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Picture Theory: Essays on Verbal and Visual Representation

Overview

In Iconology, W. J. T. Mitchell asked what images are, how they differ from words, and why these questions have been such a source of contention for centuries. In this companion volume to Iconology, he extends his investigation to pictures--the concrete, representational objects in which images appear.

Although we have thousands of words about pictures, Mitchell notes that we do not yet have a satisfactory theory of them. What we have is a variety of disciplines--semiotics, ...

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Overview

In Iconology, W. J. T. Mitchell asked what images are, how they differ from words, and why these questions have been such a source of contention for centuries. In this companion volume to Iconology, he extends his investigation to pictures--the concrete, representational objects in which images appear.

Although we have thousands of words about pictures, Mitchell notes that we do not yet have a satisfactory theory of them. What we have is a variety of disciplines--semiotics, philosophical inquiries into representation, new departures in art history, studies in mass media--that attempt to converge on the problem of pictorial representation and visual culture. Identifying the problems inherent in the attempt to master visual representation with verbal discourse, Mitchell proposes instead to "picture theory." He looks at the way pictures function in theories about culture, consciousness, and representation, and at theory itself as a form of picturing. What precisely, he asks, are pictures (and theories about pictures) doing now, in the late twentieth century, when the power of the visual is said to be greater than ever before, and the "pictorial turn" supplants the "linguistic turn" in the study of culture?

Focusing on Spike Lee's Do the Right Thing, Oliver Stone's JFK, and television coverage of the Gulf War, he examines the capacity of visual images to awaken or stifle public debate, collective emotion, and political violence. An "applied iconology," this book by one of America's leading theorists of visual representation offers an immensely rich and suggestive account of the interplay between the visible and the readable across the culture, from literature to visual art to the mass media.

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Editorial Reviews

Library Journal
Mitchell (English and art, Univ. of Chicago), who is editor of Critical Inquiry, addresses a variety of concerns about the nexus of word and depiction. In cogent, jargon-free prose, Mitchell by turn takes up the reason behind a cartoon's apparent humor; the flow between narrative and memory, which can and has been ruptured by slavery; painterly theories; and much more. Incorporating theories propounded by Barthes, Wittgenstein, Magritte, and others, this volume is a veritable chocolate box of well-developed ideas for aesthetics students and scholars. It is also accessible to the lay reader, engaging for the researcher, and an emblematic resource for classroom discussion for the teacher of art history or philosophy. Recommended for most collections.-Francisca Goldsmith, Berkeley P.L., Cal.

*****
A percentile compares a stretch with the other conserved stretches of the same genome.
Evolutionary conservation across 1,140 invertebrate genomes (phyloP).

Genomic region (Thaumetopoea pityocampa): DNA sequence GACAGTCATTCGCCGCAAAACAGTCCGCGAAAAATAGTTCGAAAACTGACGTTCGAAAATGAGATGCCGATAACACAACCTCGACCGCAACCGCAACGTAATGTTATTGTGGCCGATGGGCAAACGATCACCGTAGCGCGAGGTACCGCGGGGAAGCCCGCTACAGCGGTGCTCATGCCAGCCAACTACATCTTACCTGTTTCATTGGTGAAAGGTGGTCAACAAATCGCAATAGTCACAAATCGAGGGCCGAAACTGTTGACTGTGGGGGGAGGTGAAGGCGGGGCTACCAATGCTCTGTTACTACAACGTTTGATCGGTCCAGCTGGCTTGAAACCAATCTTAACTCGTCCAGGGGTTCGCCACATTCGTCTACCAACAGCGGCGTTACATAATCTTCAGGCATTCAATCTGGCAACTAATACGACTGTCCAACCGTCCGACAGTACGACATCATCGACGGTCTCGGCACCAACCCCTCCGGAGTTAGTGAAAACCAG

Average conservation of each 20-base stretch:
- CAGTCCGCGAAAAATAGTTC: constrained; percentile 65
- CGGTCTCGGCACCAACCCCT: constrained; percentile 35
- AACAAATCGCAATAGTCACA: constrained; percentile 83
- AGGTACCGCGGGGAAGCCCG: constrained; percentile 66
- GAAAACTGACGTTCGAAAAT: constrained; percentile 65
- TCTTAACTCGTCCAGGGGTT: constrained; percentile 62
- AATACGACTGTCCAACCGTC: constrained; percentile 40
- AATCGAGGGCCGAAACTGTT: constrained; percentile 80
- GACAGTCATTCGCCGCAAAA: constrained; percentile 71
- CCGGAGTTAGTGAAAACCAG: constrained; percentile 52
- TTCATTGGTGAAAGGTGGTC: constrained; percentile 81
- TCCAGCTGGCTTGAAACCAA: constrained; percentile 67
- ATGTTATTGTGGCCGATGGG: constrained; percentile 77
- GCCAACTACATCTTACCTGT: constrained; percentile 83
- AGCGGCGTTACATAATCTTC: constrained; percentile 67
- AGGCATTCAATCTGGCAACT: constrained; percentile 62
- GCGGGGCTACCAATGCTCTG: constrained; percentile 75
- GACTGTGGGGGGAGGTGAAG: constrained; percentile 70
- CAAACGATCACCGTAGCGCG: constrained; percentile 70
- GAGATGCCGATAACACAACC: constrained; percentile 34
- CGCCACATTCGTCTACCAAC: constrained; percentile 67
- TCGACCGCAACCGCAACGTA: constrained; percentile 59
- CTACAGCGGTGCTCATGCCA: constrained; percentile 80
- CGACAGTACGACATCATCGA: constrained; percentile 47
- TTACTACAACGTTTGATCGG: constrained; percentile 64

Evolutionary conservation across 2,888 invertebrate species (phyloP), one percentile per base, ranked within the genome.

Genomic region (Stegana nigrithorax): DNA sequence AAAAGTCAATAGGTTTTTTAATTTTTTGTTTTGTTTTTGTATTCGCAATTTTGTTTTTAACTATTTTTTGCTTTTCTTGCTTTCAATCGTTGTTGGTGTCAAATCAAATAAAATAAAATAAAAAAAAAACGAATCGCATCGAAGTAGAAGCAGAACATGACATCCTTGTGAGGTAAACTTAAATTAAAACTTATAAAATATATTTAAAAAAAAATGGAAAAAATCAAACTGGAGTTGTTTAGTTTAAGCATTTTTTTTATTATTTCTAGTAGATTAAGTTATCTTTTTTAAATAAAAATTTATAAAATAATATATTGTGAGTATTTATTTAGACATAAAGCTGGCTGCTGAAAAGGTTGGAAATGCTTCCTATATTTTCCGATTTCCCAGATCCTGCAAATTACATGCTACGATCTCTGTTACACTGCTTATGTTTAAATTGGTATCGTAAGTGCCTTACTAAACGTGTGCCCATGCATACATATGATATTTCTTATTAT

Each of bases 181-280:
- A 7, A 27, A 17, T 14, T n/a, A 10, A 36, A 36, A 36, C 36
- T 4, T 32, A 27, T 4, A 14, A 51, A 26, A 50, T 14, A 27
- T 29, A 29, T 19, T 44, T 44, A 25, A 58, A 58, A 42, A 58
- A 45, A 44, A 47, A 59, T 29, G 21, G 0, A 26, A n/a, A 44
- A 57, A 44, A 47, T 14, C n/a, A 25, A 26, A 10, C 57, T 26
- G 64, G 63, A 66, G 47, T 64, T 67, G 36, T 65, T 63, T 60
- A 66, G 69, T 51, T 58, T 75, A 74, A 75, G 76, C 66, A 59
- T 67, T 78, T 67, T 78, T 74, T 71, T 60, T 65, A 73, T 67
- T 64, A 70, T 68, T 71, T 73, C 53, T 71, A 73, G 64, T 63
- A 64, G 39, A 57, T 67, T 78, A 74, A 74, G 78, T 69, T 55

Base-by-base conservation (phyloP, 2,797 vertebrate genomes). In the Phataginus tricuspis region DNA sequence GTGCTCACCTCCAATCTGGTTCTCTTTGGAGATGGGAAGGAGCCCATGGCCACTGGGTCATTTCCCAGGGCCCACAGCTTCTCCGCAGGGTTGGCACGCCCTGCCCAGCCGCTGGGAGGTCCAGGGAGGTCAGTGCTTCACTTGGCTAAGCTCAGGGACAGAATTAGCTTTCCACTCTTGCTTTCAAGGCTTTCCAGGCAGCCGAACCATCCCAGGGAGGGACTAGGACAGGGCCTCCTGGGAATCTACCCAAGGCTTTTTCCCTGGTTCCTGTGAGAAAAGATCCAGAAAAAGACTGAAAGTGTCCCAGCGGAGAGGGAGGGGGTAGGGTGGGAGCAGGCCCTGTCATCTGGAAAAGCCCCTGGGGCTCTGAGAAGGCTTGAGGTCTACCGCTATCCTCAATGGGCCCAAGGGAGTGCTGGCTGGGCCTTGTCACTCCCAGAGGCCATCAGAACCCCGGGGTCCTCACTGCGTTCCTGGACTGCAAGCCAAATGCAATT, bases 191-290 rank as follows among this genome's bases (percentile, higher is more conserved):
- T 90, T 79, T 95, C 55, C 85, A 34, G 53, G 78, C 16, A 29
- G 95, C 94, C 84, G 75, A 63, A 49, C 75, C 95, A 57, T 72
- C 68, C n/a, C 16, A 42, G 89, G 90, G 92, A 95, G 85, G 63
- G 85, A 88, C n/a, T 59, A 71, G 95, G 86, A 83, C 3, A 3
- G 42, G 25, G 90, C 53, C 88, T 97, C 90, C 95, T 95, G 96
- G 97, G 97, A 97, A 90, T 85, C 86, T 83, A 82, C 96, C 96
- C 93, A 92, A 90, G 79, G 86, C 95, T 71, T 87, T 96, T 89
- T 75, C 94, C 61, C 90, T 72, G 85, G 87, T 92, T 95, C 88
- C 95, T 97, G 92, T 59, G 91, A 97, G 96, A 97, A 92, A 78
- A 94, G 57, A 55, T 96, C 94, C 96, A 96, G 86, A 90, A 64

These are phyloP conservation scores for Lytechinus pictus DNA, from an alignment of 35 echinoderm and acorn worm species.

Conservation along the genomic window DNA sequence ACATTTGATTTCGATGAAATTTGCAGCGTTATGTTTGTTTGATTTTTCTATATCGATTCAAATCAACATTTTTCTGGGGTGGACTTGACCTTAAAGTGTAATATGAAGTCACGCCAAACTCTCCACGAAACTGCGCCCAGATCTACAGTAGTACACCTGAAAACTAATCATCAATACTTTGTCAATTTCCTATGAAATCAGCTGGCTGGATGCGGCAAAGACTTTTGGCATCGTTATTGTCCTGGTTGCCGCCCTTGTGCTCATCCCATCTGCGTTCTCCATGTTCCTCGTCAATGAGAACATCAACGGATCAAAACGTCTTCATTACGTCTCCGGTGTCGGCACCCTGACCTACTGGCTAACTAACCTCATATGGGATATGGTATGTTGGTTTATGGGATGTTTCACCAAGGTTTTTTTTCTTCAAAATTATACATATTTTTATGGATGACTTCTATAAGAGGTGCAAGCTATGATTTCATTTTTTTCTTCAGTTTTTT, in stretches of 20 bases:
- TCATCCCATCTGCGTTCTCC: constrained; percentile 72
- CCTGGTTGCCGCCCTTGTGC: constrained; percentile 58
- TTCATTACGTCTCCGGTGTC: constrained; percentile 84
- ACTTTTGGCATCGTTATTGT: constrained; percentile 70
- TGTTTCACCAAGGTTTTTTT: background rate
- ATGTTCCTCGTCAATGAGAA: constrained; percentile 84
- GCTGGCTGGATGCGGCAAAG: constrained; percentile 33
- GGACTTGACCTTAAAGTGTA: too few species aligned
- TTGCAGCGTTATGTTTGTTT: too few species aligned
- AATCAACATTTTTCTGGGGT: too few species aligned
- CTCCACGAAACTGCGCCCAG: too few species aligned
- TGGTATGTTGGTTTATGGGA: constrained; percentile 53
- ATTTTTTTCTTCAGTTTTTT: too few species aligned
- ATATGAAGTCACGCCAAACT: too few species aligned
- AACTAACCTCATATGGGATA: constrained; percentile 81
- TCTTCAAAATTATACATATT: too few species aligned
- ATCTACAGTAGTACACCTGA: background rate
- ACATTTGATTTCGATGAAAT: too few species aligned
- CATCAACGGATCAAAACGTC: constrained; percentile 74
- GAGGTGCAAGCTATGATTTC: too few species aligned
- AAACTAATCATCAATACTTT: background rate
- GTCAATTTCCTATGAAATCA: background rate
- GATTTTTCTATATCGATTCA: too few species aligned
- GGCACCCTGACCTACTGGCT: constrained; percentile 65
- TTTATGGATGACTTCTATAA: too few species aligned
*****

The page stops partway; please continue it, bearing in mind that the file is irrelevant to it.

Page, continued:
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Product Details

  • ISBN-13: 9780226532325
  • Publisher: University of Chicago Press
  • Publication date: 9/28/1995
  • Edition description: 1
  • Edition number: 2
  • Pages: 462
  • Sales rank: 839,261
  • Product dimensions: 6.00 (w) x 9.00 (h) x 1.10 (d)

Meet the Author

W. J. T. Mitchell is the Gaylord Donnelley Distinguished Service Professor in the Department of English Language and Literature, the Department of Art History, and the College at the University of Chicago. He is also coeditor of the journal Critical Inquiry.

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Table of Contents

List of Illustrations
Acknowledgments
Introduction 1
1 The Pictorial Turn 11
2 Metapictures 35
3 Beyond Comparison: Picture, Text, and Method 83
4 Visible Language: Blake's Art of Writing 111
5 Ekphrasis and the Other 151
6 Narrative, Memory, and Slavery 183
7 Ut Pictura Theoria: Abstract Painting and Language 213
8 Word, Image, and Object: Wall Labels for Robert Morris 241
9 The Photographic Essay: Four Case Studies 281
10 Illusion: Looking at Animals Looking 329
11 Realism, Irrealism, and Ideology: After Nelson Goodman 345
12 The Violence of Public Art: Do the Right Thing 371
13 From CNN to JFK 397
Conclusion: Some Pictures of Representation 417
Index 427
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